The European Commission recently published ‘Horizon Europe’ — its first strategic plan for 2021–2024 which will ‘act as a compass to stay on course’ with its climate neutral and digital objectives for the block.
The plan heralds ‘sizeable financial investments to support digital transformations’ — and calls out health as one of its key clusters.
What does this mean for the future of digital health in Europe, and how does this compare with the UK’s priorities as it charts its own path?
A commitment to digital
The plan calls out six expected impacts for the health cluster, and perhaps the most relevant and interesting is the commitment to unlocking the full potential of new tools, technologies and digital solutions for a healthy society.
It is great to see this commitment to using tech to improve people’s lives. However, while the ambition is there, there are no clear targets or deadlines set.
It remains to be seen how the EU and its member states will transform these ideals into action, but it is certainly worth watching this space.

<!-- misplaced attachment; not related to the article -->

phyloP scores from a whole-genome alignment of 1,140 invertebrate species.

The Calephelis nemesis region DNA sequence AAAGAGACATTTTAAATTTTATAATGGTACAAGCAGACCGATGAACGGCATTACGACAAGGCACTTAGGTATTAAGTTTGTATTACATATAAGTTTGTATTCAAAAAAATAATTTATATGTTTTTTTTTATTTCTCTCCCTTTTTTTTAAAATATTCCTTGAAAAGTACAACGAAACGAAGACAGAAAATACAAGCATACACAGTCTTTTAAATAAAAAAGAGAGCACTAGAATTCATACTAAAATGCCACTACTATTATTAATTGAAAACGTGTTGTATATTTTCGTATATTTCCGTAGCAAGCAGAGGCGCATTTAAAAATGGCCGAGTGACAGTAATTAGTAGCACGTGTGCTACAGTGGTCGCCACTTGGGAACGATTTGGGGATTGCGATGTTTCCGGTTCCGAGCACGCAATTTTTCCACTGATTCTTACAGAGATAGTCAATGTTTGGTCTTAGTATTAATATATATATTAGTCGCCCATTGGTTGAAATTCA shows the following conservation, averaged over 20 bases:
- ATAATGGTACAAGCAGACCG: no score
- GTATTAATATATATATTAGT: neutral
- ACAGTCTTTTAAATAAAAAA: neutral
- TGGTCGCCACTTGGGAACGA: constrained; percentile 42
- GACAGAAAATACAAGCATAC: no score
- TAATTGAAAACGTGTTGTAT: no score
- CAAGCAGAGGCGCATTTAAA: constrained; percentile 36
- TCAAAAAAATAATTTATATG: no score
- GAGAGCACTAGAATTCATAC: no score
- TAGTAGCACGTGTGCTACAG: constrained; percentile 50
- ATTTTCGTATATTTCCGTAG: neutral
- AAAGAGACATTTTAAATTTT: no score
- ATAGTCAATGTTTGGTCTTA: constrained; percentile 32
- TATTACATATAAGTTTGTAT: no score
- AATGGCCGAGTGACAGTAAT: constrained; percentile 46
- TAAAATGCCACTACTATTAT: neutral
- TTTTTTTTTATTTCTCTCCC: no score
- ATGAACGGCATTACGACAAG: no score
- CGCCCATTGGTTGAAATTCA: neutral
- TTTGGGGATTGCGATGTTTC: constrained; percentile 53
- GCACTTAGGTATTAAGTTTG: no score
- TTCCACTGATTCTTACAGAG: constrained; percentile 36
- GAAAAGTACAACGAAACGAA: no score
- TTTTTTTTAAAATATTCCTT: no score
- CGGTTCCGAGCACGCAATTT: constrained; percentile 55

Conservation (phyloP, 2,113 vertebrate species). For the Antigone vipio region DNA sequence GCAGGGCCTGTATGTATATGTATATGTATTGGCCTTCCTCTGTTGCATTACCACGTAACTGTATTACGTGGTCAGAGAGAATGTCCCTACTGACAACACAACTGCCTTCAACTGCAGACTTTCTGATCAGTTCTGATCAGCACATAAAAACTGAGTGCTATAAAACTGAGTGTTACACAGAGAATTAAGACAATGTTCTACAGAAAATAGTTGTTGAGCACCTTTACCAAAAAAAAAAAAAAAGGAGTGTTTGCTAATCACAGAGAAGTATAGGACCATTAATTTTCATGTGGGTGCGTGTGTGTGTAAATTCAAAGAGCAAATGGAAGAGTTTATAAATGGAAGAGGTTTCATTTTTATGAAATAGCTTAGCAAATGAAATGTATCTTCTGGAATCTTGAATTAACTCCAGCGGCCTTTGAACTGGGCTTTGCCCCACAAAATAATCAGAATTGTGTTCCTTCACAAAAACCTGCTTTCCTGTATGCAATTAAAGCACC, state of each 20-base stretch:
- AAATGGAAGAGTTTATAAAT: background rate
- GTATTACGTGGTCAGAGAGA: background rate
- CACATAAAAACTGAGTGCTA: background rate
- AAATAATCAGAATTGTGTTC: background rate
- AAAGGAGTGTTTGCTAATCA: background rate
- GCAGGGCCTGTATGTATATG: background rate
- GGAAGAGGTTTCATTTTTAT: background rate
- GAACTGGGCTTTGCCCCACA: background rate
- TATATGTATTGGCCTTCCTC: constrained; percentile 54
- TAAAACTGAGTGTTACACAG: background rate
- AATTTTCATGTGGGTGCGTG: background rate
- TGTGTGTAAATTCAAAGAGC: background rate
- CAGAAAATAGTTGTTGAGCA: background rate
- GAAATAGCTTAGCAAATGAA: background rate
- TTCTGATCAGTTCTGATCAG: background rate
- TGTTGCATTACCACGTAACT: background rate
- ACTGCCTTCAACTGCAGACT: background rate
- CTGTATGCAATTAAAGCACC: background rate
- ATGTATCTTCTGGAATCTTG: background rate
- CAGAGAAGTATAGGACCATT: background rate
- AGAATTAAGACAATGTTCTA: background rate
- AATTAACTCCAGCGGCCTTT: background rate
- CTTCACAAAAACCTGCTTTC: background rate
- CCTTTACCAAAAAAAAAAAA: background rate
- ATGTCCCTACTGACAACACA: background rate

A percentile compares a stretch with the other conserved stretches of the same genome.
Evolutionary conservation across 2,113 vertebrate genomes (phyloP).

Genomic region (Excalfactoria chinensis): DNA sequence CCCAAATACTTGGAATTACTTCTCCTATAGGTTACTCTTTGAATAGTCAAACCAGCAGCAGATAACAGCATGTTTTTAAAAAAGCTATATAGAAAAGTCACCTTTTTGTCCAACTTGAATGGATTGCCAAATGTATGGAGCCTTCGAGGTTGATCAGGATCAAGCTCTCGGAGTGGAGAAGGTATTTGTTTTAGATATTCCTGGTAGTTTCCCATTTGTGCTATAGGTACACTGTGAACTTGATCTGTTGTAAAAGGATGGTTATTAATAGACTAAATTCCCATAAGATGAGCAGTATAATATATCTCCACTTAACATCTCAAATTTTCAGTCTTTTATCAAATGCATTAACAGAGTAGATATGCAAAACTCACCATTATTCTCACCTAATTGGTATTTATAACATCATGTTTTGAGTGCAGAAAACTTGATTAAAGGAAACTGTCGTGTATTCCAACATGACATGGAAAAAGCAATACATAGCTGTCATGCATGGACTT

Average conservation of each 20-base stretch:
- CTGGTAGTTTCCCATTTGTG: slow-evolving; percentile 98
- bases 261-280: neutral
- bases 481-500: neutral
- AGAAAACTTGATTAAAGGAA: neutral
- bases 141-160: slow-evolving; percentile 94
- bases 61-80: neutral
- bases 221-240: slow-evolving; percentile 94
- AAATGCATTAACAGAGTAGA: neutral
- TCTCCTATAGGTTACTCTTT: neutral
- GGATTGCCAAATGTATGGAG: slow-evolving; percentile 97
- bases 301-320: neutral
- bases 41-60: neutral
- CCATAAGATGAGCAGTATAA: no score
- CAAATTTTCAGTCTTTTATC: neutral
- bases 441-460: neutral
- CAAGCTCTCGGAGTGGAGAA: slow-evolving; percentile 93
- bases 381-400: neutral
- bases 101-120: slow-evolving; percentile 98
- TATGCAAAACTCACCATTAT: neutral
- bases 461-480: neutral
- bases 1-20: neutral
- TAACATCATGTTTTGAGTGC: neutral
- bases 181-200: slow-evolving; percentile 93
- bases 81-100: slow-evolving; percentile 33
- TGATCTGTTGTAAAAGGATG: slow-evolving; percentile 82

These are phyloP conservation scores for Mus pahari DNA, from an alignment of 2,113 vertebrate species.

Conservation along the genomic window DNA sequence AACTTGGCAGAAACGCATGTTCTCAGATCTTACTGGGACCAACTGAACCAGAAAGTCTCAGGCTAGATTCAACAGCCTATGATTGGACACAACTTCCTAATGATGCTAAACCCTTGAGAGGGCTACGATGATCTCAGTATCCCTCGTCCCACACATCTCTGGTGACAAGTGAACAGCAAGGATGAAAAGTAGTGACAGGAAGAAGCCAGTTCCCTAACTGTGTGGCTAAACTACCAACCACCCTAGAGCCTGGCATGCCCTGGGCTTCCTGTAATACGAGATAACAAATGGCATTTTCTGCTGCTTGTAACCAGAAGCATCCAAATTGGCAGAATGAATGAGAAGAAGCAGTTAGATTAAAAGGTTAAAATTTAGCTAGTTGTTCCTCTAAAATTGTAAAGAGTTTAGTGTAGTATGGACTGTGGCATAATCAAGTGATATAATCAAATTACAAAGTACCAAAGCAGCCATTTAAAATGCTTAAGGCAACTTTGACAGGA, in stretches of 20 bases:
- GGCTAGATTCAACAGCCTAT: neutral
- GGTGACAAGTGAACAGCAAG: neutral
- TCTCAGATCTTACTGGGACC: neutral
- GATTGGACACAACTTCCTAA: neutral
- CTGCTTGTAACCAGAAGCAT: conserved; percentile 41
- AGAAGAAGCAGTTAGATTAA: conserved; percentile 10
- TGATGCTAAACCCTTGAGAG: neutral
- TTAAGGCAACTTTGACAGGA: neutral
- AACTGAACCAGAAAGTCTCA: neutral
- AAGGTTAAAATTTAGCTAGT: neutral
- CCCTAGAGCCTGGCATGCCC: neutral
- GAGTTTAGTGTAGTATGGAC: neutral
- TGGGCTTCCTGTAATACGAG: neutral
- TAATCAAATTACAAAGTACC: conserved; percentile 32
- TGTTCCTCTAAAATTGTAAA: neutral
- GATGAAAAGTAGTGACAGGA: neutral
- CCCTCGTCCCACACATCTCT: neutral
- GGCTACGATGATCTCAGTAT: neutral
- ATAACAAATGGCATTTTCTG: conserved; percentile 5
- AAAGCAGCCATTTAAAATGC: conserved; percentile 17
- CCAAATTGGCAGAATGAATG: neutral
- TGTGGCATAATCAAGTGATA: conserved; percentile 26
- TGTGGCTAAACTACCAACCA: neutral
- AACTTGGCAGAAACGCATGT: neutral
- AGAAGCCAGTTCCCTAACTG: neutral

How does the UK compare?
Meanwhile, the focus on digital transformation in healthcare in the UK received an undoubted boost as a result of the pandemic running in parallel with our exit from the EU on 1 January this year.
That said, it is still a somewhat confusing picture at an organisational and leadership level.
Although the commitment to digital was cemented with the establishment of NHSX in 2019, its CEO Matthew Gould had to publicly quell rumours about its future in March this year.
While there has been much talk of the accelerated progress made in the last 18 months, we can perhaps expect this to slow down as the reality of budget deficits bites.
One thing is for certain — it will be fascinating to see how the UK and EU act on their commitments and aspirations as they forge a new relationship.